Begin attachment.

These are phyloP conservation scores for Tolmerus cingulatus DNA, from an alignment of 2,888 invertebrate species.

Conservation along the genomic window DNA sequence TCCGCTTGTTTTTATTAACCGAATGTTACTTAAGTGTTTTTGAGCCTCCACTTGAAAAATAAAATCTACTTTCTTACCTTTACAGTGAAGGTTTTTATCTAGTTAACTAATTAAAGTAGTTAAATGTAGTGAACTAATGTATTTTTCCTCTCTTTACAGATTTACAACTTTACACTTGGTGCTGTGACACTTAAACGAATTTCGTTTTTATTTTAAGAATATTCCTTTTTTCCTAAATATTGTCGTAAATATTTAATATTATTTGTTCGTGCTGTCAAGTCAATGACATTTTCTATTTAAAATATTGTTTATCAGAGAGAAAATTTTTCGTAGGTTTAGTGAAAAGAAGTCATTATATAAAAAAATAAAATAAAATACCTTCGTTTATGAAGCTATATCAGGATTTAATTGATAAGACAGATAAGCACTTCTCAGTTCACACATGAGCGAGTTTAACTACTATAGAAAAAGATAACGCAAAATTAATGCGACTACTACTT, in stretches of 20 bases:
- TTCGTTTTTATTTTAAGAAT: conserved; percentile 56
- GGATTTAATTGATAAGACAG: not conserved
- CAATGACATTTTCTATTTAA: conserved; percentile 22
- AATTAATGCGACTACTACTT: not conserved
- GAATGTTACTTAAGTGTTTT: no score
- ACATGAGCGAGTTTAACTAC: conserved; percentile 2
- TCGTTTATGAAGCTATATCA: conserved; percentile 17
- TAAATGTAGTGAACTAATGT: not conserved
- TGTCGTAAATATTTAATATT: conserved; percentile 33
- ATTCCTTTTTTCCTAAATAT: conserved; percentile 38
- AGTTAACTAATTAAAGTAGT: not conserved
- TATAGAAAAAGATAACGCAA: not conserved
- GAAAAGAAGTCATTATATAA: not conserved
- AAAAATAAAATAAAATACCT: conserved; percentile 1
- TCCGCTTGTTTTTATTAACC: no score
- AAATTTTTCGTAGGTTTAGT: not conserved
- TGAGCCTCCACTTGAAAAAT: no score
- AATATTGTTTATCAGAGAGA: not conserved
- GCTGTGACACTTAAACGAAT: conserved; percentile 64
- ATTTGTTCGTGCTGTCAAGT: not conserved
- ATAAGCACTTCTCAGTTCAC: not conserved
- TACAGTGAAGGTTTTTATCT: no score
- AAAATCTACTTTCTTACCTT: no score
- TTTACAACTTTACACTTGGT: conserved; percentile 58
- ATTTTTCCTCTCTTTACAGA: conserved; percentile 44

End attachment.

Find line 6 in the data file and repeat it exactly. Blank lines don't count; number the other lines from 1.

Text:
- AATTAATGCGACTACTACTT: not conserved